Friday, July 31, 2009

Gates, Crowley and Obama: Racism in America

For now we see in a mirror, dimly, but then we will see face to face. Now I know only in part; then I will know fully, even as I have been fully known. And now faith, hope, and love abide, these three; and the greatest of these is love.
I Corinthians 13:12-13

"We hit it off right from the beginning. When he’s not arresting you, Sergeant Crowley is a really likable guy."
Professor Henry Lewis Gates, Jr.

One thing we have learned in the days since Sergeant James Crowley arrested Harvard University Professor Henry Lewis Gates, Jr. in his own home, is that racism is alive and well in America. But it has not played out in the way we might have expected.

The Golden Citizenship Award for racial tolerance and community concern goes to Lucia Whalen, the woman who made the 911 call that set the events in motion. Sadly, before the facts were fully known, Ms. Whalen had been widely vilified as a “racist neighbor,” who had assumed that if two black men were trying to get into a house, then they must be burglars. In fact she had been cautious in telling the 911 operator that she could not determine the race of the men (Professor Gates and his taxi driver), and adding that they had suitcases and they might live there. Ms Whalen is not a neighbor, but she does work nearby. And she is exactly the sort of conscientious person you would want in your neighborhood.

Both Professor Gates and Sergeant Crowley were culpable in the original incident. The professor should not have yelled at the sergeant, and the sergeant should not have arrested the professor after he determined that Dr. Gates was in his own home. But after the initial incident, both men acquitted themselves much better. And as he said, President Obama could have “calibrated his remarks” differently.

But the men gathered around the picnic table at the White House were not the ones feeding the racism.

This past Monday morning I tuned in to our local sports talk station, expecting to hear folks ranting on John Smoltz giving up 6 runs in five innings, and thinking to myself that the Red Sox needed better hitting, as well as pitching, but it’s a long season and (as Annie Savoy said in “Bull Durham”) you gotta trust. Instead I heard one of the hosts launch into a rant on Professor Gates. Basically, what he said was that Dr. Gates got exactly what he wanted.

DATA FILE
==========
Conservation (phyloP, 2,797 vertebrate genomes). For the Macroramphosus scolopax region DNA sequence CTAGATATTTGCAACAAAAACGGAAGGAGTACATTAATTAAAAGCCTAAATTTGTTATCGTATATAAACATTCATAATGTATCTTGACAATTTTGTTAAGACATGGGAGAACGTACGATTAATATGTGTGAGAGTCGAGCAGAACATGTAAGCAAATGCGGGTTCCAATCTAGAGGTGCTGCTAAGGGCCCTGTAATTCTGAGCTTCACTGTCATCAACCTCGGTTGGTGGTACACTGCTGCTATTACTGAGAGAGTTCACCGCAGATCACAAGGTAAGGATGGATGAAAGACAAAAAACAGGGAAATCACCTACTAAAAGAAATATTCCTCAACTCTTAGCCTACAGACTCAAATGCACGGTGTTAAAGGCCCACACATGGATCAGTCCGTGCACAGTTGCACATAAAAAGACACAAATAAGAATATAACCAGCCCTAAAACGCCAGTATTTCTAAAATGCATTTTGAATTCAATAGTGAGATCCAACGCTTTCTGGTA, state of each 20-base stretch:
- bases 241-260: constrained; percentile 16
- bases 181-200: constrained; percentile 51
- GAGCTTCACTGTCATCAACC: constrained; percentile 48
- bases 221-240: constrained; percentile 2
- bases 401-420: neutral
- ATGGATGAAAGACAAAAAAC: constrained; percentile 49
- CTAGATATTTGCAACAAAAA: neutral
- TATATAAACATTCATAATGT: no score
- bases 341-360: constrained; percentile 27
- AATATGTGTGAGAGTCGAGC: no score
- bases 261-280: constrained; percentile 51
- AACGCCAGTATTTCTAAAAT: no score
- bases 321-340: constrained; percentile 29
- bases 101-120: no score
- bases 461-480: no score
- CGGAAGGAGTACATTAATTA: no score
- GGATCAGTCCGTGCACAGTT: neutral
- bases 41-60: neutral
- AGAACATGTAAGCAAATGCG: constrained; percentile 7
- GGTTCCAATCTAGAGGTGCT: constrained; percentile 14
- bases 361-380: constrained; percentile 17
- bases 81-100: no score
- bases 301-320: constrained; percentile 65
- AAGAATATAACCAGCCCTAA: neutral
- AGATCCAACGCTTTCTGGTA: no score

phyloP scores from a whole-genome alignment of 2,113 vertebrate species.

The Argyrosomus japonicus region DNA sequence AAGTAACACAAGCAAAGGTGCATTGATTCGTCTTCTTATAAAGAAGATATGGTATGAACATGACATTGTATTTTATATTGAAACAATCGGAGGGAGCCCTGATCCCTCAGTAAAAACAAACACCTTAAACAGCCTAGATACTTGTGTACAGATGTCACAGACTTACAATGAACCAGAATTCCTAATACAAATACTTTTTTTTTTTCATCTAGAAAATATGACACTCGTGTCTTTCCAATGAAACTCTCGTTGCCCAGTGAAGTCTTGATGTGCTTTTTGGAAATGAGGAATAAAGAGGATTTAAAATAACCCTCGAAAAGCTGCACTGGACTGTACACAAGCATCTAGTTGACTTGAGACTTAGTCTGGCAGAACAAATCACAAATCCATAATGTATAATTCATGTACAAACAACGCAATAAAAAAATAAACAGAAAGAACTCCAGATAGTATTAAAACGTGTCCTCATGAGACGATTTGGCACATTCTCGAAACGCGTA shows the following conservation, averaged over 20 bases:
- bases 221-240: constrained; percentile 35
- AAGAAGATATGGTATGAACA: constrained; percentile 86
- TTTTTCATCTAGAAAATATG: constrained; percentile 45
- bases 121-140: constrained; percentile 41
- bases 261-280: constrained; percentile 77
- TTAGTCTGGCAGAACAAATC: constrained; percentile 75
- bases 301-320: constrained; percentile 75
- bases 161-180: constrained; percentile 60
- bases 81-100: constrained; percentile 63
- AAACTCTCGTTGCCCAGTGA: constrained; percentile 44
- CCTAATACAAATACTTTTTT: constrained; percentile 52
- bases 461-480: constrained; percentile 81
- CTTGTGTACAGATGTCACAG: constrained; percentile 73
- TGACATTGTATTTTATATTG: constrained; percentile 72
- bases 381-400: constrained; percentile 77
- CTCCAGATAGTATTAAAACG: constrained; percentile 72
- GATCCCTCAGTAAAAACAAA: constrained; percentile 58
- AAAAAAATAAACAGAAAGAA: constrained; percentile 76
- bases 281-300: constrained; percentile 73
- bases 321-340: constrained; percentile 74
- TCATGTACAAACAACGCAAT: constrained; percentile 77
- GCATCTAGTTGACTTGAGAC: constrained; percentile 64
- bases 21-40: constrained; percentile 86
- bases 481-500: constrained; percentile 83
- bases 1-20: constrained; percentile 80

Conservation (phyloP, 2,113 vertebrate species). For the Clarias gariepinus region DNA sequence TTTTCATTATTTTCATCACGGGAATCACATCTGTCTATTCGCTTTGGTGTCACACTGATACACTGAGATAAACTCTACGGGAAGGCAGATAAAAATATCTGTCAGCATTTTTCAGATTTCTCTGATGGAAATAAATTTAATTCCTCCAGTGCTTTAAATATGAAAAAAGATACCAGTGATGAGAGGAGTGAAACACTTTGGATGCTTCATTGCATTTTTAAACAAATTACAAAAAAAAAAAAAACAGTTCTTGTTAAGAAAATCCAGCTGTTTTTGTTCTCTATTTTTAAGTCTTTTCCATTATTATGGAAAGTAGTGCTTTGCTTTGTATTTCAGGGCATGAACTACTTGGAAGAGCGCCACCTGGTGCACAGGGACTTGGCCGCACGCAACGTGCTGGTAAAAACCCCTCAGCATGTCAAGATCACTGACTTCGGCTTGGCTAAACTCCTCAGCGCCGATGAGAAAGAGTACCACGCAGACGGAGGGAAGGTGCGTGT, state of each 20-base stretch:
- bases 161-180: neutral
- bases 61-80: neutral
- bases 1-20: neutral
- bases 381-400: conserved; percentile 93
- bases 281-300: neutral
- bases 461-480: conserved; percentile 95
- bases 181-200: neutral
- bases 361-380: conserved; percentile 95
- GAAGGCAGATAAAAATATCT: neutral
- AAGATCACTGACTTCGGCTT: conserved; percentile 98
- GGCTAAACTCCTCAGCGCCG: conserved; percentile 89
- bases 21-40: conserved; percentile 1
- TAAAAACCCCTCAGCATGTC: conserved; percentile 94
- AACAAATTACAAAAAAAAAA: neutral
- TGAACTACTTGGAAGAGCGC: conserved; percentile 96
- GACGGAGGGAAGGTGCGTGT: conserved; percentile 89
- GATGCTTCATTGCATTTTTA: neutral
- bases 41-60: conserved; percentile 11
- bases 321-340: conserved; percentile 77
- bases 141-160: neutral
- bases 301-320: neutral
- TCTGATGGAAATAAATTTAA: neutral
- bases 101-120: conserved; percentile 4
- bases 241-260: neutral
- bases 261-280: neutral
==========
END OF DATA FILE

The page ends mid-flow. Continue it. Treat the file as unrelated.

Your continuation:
In other words, “He was asking for it.”

Under this scenario, we are invited to imagine that some time on the flight back from China or maybe on the ride from the airport, the professor said to himself, “Maybe I can get myself arrested in my own home. I’m an internationally known scholar at one of the best universities in the world, but something is missing.” Call me crazy, but I find that hard to believe.

Other commentators labeled President Obama and Professor Gates “Black Militants” and Racists, which is pretty silly and makes you wonder if they have ever actually met a militant Black person.

What the attacks had in common was the assertion that racism is a Black problem rather than a white problem. What this proved once again, the commentators insisted, was that “They” (Black people) want to be victims. The pundits allow the theoretical possibility of racial profiling, but deny the specific instance. It’s not a new strategy. When non-violent demonstrators were attacked during the Civil Rights movement, they were blamed for inciting the violence. Again, they brought it on themselves.

Blaming the victim is classic racism. On the other hand, the fact that racism is a reality in America does not mean that Sergeant Crowley is a racist. The evidence is that he is a decent and honorable person. And he is clearly not willing to be the poster boy for anyone’s racist rant.

After the “Beer Summit” with President Obama, Sergeant Crowley gave a remarkable press conference. He was poised, articulate, friendly, charming, and clearly willing to let go of a grudge (if he ever held one). On a scale of 1 to 10, he scored at least a 12. He made it clear that he had been and would be listening to Professor Gates, and that he had something to learn from him. He also said that the professor had indicated a willingness and desire to reciprocate the listening and learning.

When Saint Paul said that we “see through a glass darkly,” he wasn’t talking about looking through a glass of Bud Light or Sam Adams, but he was talking about relationships. And he was right that being “face to face” helps us see things differently. Some day in American race relations we really will “know fully” and be “fully known.” In spite of their unlikely beginning, the sergeant and the professor gave us hope that that day will come.

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